Note: I didn't post yesterday. Time Warner is a temperamental bitch, so when I got home too late from a party, I couldn't get online. I will be lucky to get this post through tonight. I did send a notification last night to the Reticulated Writer Facebook page from my phone, which you will have seen if you have liked that page. If not, what the fuck? Like the Facebook page already!
As anyone who knows me can tell you, I am hard on myself. My mom has always called it "thinking too much." Maybe, if such a thing is possible. But the truth is, I’m just hard on myself. LtColEx once told me he rarely got mad at me, rarely fought with me, because I was so hard on myself there was no point in his getting mad at me too. (It wasn’t true. He did get mad at me. He had other ways of showing it.)
Even my kids say I’m too hard on myself. I expect too much or I disappoint myself too easily. You might say I carry around a bit of perfectionism.
Most of the time though, I disagree with them. To me it’s just being honest, authentic, seeing things like they really are. And yet, it’s not a very effective strategy for changing behavior I don’t like. I’m still overweight. I still haven’t made the call to that lawyer that I should have made months ago. I don’t write enough, and I don’t write deeply enough. I’ve never published a book. (I say published because I wrote a book and had a contract and everything, and then the publisher fucked me over, so I have at least written one book.) I don’t do yoga or ride my bike often enough. I watch too much TV. I’m never a good enough friend. I don’t play my guitar or the piano often enough. My house is a mess. I need a better job. I don’t volunteer enough. I cry too easily. I forget birthdays sometimes ….. You realize I could continue this list for hours, right?
I’ve been thinking about how to rephrase or re-conceptualize the way I think about all of these failures of character and behavior. I need a new strategy, because the nagging bitch of a voice in my head is so ineffective, I seem to do the opposite of what it tells me.
Otherwise, it would have nothing to nag about, I suppose. I wonder what that would feel like.
I decided I need to think of my life as a story. A story I’m writing. And I need to think about how I want to write my story and what I want to happen …. And then I need to intentionally live the story I want to live.
Of course, I can’t control everything in my story. Life has a way of throwing rocks in the path. Even in the theatre where we’ve got a script and blocking and hours of rehearsal in the bag, something unexpected always happens. But the same thing happens when a writer tells any story. It has a life of its own in addition to the life the storyteller breathes into it. That’s what keeps that shit interesting.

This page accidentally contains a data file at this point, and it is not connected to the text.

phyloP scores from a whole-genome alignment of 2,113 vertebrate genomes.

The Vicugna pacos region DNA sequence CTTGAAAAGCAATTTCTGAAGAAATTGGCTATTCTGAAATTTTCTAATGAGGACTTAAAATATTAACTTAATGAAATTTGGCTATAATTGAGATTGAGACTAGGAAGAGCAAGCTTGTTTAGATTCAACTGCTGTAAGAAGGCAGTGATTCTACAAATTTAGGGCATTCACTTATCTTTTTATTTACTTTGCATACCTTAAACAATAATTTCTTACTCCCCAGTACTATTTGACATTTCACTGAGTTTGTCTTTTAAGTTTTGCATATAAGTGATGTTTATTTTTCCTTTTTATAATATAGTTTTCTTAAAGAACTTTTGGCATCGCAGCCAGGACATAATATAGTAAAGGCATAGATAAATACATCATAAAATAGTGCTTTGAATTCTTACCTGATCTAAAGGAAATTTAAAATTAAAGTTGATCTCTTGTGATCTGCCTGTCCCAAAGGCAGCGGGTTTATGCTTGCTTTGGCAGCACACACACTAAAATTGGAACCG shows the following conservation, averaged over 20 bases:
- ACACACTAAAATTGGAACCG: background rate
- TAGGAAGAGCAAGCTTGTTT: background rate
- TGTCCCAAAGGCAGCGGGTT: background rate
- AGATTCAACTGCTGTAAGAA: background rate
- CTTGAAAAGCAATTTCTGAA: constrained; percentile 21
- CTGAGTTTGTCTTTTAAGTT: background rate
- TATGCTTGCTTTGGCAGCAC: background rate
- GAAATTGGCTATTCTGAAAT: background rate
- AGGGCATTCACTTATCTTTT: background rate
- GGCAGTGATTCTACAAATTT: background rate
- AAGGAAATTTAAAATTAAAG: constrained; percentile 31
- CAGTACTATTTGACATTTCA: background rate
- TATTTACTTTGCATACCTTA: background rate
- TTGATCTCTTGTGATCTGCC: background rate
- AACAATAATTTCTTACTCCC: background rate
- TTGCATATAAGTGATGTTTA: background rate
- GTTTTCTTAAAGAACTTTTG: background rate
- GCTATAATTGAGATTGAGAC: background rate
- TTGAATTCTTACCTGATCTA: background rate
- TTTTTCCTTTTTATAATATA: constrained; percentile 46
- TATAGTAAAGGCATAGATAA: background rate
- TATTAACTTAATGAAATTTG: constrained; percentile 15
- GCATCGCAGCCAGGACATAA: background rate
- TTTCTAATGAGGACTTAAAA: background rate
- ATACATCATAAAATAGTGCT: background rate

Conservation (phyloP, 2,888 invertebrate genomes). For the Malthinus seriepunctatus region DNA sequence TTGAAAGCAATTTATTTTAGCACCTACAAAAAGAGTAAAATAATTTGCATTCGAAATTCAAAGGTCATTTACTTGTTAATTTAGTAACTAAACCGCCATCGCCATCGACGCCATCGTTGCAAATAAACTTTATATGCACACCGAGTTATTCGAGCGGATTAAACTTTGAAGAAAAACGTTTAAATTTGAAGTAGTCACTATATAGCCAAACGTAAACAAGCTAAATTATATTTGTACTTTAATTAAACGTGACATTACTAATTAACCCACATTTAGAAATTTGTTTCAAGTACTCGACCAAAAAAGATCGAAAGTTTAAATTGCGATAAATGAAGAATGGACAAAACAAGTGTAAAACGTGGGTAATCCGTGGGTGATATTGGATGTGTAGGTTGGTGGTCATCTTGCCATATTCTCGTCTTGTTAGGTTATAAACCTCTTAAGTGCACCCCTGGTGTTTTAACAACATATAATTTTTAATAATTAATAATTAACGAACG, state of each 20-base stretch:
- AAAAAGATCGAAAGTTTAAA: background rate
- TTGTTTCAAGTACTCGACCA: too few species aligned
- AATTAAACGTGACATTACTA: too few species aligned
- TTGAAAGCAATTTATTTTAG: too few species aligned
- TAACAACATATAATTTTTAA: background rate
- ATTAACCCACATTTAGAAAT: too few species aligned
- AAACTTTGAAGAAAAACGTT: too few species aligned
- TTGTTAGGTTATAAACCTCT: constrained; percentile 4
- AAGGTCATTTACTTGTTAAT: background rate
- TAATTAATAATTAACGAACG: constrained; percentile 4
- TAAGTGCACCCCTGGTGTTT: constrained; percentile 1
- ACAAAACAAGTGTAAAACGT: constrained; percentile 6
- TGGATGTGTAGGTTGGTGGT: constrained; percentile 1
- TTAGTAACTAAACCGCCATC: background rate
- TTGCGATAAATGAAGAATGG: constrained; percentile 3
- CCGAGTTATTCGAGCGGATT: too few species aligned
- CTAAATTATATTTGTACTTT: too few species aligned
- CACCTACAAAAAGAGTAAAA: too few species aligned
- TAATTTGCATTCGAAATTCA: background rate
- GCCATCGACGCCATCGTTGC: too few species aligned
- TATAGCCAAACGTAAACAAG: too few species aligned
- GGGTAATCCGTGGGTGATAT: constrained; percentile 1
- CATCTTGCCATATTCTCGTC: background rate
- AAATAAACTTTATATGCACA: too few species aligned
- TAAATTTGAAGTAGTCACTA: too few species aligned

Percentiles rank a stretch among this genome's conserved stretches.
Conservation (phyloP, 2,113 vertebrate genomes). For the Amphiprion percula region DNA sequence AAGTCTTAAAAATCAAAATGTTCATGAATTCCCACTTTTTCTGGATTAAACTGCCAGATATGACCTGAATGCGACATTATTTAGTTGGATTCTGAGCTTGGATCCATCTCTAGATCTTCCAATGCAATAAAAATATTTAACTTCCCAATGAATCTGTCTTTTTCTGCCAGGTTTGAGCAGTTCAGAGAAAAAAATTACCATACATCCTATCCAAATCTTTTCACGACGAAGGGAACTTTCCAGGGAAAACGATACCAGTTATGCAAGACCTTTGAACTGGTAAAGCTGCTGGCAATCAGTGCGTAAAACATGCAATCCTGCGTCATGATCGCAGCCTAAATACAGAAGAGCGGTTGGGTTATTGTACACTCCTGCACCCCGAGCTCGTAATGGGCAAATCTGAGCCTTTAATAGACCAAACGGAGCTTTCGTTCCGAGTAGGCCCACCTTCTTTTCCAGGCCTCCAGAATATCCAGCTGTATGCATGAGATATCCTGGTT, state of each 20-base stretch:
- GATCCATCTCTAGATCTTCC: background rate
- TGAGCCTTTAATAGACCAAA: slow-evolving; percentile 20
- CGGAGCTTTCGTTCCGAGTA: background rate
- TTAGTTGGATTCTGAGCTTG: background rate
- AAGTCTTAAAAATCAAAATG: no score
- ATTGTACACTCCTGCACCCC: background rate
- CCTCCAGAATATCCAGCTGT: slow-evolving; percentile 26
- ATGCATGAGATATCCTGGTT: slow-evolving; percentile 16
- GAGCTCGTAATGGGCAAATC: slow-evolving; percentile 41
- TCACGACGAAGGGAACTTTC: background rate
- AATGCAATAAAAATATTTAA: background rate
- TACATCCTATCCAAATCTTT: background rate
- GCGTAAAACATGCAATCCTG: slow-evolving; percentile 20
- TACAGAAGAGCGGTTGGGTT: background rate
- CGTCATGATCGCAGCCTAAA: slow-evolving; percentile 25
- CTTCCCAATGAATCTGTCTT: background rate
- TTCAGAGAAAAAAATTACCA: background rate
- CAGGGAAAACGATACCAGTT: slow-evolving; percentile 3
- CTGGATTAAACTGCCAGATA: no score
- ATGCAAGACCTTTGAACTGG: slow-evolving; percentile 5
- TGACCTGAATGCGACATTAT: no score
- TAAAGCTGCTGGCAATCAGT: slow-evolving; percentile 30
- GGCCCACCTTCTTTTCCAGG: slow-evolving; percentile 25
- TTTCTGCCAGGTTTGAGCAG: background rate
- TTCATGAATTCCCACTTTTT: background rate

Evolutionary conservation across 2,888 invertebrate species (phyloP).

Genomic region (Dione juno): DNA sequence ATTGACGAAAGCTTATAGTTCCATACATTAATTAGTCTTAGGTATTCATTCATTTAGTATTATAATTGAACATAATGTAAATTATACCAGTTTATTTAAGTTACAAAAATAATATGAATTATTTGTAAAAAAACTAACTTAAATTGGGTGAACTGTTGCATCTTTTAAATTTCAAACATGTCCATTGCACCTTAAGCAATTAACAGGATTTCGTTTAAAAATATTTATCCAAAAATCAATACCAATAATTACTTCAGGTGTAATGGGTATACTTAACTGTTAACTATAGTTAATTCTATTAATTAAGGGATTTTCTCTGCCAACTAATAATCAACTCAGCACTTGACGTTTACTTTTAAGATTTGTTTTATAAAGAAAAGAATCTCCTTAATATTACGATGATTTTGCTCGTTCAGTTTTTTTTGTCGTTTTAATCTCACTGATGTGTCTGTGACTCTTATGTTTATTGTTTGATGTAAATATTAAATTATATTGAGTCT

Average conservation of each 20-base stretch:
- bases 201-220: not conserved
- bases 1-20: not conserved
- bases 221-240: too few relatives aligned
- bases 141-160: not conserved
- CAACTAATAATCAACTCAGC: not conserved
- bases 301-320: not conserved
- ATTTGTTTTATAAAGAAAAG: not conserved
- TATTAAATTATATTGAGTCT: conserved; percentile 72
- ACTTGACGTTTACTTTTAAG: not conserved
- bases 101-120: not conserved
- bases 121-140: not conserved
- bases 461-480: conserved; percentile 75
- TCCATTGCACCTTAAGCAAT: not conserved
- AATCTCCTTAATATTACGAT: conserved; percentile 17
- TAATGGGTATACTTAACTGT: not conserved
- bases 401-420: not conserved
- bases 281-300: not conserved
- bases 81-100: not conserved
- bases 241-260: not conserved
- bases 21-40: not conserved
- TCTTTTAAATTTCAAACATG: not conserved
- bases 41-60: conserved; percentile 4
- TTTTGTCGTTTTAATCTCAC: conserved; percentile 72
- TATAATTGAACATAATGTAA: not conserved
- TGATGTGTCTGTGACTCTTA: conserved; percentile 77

So instead of verbally abusing myself, I’m going to summon a new voice by asking, “What should happen next in the story?”
It’s certainly worth trying, because the constant criticism in my head doesn’t solve the problem. I can look at myself in the mirror and see that I’m overweight and berate myself about it, but here’s a fact: Doing that just makes me want to comfort myself with dark chocolate, a glass of chilled Chardonnay and an episode of Breaking Bad. I’m tempted to do that right now.
That’s not what I want to happen in my story though. Yes, I do. No, I don’t. Yes, I really do! No, keep writing. That’s what comes next …. more writing.
In my story, I don’t want to comfort my pathetic self with those things that only encourage my inner critic. I want my protagonist to do something that gets her high. I want her to put on my shoes and go for a brisk walk. (She needs to get another dog into my life too. Anybody know of a black standard poodle who needs a good home?) I want her to hop on my bike and ride 20 miles. I want her to turn on a yoga video and find my balance in those stretches. That’s the story I want my body to tell. A story that feels good and shuts up the critic.
I am a writer to my bones. I write in my head for hours every day. And then sometimes – not often enough, obviously -- I get my fingers into it and actually write words on a monitor or a piece of paper.
What if I got my critical voice together with my writing voice and somehow persuaded them to work together? What if every time my critical voice sniped at me about something, my writer voice took control and wrote a healthy response into the story of my life that I could manifest? Is that possible, do you think? Is it possible to change my life by writing my life as it happens?
I’m going to try it and see. I hope I don’t start talking about myself in the third person. Reticula wrote, “I hope I don’t start talking about myself in the third person …”
|... on toilet paper.|
I can imagine my house littered with the story of a writer’s life, a literary hoarder’s nightmare: words on the walls and my arms and skittering down the sidewalk toward the neighbor’s house.
I’m inviting and making big changes in my life this year. I’m going to write more about that in the next couple of days.
And I’ve already started writing a new story about my life by forcing aside the need for control and expectations and just going along with an adventure. When Moxie asked Reticula if she wanted to go to Chicago on September 7, Reticula didn’t even ask why. She just said yes, she would get someone to cover for her at the theater and go. She could not have known how far she would stretch in just 3 days. It was like a yoga marathon of living …..
I will go on more adventures like that.
Enough about me. What is the next thing you would write into the story of your life? What will the hero in your story do next?
My hero is going to bed now. Reticula published a blog post and then went to bed. She flossed her teeth. She did not read the latest Margaret Atwood novel until 4:00 am, because she decided instead to get to church on time.